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The highlight of the international break is the call-up and first caps for new Spanish star Marc Cucurella. He deserves it. Back at home, we review the intake of this year’s youth candidates. As promised, it’s a highly promising clutch of prospects. Patrick Kluivert, our Head of Youth Development, waxes lyrical about Amara Kelepliy, a 15 year old winger who stands at 5’ 2” but already comes in with a sharp suite of technical merits. There are the two players called Roger, one an attacking midfielder, the other a very fast right-back. Oscar and Nissim Weiss have the capacity to become central midfielders for us in the future. The latter is English and seems to have a smart reading of the game. It looks to me as though Barca knows how to source good young talent.
By the time we come to April Fool’s Day and a home game against Valencia, I can call on a full squad once again. Messi and Bellerin, who have both just returned from lengthy injury lay-offs, need to be used sparingly, but I expect to play them increasingly as the number of matches and the sheer tension develops. Of course, we can’t expect to keep the situation as it is forever. Frenkie de Jong lasts around twenty-five minutes before going down with a twisted ankle and four weeks when he will be out of action. Otherwise, we’re good enough to put down a spirited Valencia team. Despite squandering the chances, we produce for a 2-0 win. Antoine Griezmann scores early in the game, and then much, much later, as the visitors chase an equaliser, Bennacer provides the assist that Ousmane Dembele hits first time to beat the keeper. This is an important victory, against a side designed to challenge for the title. There are now eighteen points between us, which should be enough to kill off their pretensions.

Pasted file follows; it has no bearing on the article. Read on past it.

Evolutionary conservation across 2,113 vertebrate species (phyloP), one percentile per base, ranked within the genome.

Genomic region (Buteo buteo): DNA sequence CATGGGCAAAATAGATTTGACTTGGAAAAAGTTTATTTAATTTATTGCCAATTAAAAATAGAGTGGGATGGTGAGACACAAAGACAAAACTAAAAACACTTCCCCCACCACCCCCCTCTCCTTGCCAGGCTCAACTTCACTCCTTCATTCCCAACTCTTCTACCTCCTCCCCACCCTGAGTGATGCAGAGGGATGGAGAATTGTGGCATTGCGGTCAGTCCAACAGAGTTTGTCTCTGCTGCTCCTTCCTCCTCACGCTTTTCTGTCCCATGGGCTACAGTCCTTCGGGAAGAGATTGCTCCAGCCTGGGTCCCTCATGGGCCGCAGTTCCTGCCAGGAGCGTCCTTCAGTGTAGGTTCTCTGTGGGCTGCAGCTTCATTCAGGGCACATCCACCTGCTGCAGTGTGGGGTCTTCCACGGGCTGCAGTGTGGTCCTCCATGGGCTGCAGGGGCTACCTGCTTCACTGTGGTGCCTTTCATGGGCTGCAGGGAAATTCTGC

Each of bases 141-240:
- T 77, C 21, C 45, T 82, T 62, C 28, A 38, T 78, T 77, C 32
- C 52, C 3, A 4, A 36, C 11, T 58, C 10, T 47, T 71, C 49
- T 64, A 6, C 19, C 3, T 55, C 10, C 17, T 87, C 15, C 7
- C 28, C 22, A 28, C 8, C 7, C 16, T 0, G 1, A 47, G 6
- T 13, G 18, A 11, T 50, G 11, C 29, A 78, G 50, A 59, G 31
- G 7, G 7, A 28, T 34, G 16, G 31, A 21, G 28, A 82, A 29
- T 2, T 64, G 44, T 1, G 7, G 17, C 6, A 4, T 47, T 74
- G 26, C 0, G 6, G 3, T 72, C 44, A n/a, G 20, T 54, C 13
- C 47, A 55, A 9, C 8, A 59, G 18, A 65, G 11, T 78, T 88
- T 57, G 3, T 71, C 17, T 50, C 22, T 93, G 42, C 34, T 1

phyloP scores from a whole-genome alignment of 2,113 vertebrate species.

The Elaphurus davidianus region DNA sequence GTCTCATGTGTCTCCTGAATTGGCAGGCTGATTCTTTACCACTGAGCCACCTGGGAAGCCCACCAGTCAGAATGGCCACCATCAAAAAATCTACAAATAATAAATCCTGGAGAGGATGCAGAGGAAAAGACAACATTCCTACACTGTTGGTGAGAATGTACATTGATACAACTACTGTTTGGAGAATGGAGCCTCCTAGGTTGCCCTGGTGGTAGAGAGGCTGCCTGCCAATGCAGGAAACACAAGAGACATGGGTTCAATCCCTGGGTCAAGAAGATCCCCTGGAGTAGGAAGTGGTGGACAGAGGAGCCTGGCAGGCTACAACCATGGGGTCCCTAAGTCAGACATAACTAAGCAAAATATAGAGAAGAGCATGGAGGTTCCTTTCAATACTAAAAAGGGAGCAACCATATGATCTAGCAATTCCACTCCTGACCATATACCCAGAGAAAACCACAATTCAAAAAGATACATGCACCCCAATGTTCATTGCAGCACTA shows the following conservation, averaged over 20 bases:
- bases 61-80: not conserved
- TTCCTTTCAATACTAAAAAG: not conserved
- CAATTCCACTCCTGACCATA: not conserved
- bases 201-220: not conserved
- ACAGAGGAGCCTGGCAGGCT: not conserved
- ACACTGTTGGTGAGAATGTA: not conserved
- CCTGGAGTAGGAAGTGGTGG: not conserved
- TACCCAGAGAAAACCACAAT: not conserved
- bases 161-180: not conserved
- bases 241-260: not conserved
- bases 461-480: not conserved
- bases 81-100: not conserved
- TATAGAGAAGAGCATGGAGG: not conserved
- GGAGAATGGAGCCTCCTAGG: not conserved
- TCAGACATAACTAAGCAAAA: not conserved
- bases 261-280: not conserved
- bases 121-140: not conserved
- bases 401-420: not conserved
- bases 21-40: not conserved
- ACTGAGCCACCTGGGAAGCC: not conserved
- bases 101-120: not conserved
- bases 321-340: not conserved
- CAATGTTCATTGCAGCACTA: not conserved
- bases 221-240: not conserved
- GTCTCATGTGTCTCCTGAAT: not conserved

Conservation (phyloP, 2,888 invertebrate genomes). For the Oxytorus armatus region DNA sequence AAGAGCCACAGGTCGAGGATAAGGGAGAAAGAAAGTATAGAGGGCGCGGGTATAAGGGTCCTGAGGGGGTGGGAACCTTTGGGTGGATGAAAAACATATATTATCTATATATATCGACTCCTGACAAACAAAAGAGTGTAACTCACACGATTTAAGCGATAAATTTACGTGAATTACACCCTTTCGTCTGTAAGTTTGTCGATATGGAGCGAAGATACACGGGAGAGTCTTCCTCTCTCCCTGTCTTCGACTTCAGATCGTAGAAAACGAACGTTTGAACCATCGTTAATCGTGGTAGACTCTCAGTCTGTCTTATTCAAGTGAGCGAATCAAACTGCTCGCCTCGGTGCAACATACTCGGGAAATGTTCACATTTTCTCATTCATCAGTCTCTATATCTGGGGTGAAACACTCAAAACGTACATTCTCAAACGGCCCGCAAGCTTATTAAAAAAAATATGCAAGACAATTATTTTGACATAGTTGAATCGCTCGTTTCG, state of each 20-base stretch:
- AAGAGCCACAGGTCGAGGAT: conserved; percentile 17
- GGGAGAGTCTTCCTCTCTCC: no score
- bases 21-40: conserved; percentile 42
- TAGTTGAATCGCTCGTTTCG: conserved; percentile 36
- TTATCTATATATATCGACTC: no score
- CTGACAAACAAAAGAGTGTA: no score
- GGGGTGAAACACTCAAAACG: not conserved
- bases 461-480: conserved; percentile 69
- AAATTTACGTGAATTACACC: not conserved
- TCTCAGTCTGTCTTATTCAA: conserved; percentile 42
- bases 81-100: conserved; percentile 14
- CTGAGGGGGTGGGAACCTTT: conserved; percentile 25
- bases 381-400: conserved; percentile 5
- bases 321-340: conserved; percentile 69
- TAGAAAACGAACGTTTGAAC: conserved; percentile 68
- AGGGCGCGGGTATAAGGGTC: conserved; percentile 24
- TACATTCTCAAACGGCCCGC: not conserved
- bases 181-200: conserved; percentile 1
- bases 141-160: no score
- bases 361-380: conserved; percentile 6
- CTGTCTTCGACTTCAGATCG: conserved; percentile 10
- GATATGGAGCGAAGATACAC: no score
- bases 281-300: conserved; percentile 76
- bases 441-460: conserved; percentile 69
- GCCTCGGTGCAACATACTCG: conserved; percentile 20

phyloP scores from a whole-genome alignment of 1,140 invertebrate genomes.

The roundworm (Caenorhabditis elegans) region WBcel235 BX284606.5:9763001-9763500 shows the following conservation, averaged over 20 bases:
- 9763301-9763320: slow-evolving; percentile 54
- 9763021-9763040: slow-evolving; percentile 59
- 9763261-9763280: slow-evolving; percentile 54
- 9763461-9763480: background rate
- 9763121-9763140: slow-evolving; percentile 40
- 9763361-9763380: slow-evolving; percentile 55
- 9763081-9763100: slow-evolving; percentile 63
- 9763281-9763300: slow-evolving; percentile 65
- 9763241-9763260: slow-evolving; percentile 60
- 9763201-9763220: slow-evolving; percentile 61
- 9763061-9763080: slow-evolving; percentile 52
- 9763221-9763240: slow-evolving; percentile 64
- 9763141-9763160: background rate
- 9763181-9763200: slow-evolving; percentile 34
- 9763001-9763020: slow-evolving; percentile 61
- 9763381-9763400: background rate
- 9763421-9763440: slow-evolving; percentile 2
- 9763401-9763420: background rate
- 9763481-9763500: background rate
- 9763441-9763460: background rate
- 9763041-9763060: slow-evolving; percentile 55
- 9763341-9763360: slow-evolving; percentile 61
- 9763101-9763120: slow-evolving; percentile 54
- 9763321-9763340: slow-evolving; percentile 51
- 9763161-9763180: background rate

Things get harder still as we travel back to my old haunt of Serie A and Internazionale. Now managed by Ernesto Valverde, the Nerazzurri are tucked neatly into third place, a bit distant of challenging Napoli and Juve for the top of the table but in their own way highly potent. Valverde has spent a lot of money to enhance his already pretty good ranks. After drafting in Gio Wijnaldum from ourselves, he has added Spurs’ Ryan Sessegnon on loan and plays him on the opposite flank to Kingsley Coman, a winger I really like who was signed for £39.5 million from Bayern. Midfield has been strengthened considerably by the acquisition of Ruben Neves, costing £68 million from Wolves. With the likes of Lukaku, Tagliafico, De Vries, Sensi, El Shaarawy, and intrepid right-back Achraf Hakimi all present and correct, they’re a stiff challenge, which they go on to prove by beating us 1-0 at the Giuseppe Meazza. For long, long swathes it looks for all the world as though this will dribble out to a 0-0 result. The home team have the lion’s share of the scoring opportunities but Lukaku plays indecisively, Torres stopping the bulky striker from putting his anatomy in the way to divert assisted balls into the net. There isn’t much to us. Fati, Kane and Griezmann do little, and even Messi is marginalised by stuff Inter defending. In injury time, they finally get the breakthrough when a typical Hakimi maraud deep into our half leads to the cross that Stefano Sensi slams home for the winner.